It's been a big day for news stories that wouldn't have even been comprehensible 10 years ago (and are barely comprehensible now), what with the great CGI influencer hack of 2018 and this: What appeared to be a mass theft of influencer content by women's lifestyle site PopSugar.
On Tuesday, multiple bloggers and a rep for the affiliate linking service RewardStyle informed Fashionista that PopSugar had taken millions of pieces of content from influencers without their knowledge or consent and used them to create its own network of profiles. All of the images appeared to have been taken from influencers who use LIKEtoKNOW.it, a mobile app that allows people to shop items that they screenshot on Instagram from participating influencers' accounts; the influencers then get a commission when that person purchases the item. In addition to taking the images, PopSugar removed all RewardStyle commissionable links and in their place added ShopStyle links through which PopSugar would receive commission.
"As an influencer myself, I am fully aware of the investment required to create original content and it was disappointing to see more than 1,800 of my personal images displayed on PopSugar.com, stripped of all RewardStyle commissionable links and instead monetized by ShopStyle affiliate links," wrote RewardStyle Co-Founder and President Amber Venz Box in a letter sent to users and Fashionista on Tuesday morning. "Our legal team continues to review the matter and we will circulate updated communications once we're able."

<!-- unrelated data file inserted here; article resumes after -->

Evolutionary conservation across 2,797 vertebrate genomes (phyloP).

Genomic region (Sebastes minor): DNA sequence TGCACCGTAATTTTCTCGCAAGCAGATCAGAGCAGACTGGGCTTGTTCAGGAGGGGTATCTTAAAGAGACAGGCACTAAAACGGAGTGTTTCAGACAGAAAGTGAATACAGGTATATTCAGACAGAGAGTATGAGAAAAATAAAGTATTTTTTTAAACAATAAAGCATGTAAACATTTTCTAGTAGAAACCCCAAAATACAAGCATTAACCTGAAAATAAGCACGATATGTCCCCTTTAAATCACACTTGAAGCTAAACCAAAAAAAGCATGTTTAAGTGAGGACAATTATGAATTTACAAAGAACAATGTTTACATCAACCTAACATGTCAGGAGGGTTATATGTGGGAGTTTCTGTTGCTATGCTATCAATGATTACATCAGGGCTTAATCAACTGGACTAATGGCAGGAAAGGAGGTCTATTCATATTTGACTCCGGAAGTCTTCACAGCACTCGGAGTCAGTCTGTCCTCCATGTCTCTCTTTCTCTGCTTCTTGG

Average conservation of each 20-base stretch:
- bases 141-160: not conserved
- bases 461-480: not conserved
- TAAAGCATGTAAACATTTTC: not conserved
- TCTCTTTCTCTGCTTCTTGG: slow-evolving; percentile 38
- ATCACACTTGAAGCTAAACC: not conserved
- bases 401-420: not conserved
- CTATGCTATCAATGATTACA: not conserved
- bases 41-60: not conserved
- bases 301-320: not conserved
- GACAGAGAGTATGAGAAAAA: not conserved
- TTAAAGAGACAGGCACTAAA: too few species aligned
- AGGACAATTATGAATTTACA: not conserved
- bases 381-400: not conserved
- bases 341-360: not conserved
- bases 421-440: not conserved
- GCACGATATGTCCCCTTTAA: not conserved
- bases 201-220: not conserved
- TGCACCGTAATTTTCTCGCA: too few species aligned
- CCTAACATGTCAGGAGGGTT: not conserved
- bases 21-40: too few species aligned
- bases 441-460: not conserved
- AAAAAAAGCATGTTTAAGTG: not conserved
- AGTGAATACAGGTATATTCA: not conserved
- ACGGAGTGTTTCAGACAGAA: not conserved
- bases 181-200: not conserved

One blogger passed along a statement she received from ShopStyle, which was once, but is no longer, owned by PopSugar. "We are conducting a thorough investigation. As part of the investigation, PopSugar's ability to create ShopStyle links has been disabled effective immediately," the statement reads.
RewardStyle was alerted to the activity by influencers on Sunday evening. Several of them have since taken to the comments section of PopSugar's most recent Instagram post to voice their frustrations. We also heard from several bloggers who said hundreds of their photos were taken. One found out about the activity by doing a reverse image search of one of her photos and shared the information in a private Facebook group.
PopSugar, which had already removed the content from its site, responded to the accusations on Tuesday evening with a statement posted to Twitter by CEO and Co-Founder Brian Sugar. He explains that it was an experiment that resulted from a hackathon using "publicly available APIs to gain an understanding of trends across brands, retailers and categories," and that the affiliate links were switched so that PopSugar could "track clicks to retailers and understand trends internally." The "findings" were published on PopSugar.com last summer but apparently only meant to be referenced by PopSugar staff as they were hidden from search and social media. The company ultimately abandoned the project, but the URLs were left open. He says PopSugar made $2,695 in commissions from this and plans to pay influencers what they're owed. You can read his full note and apology below.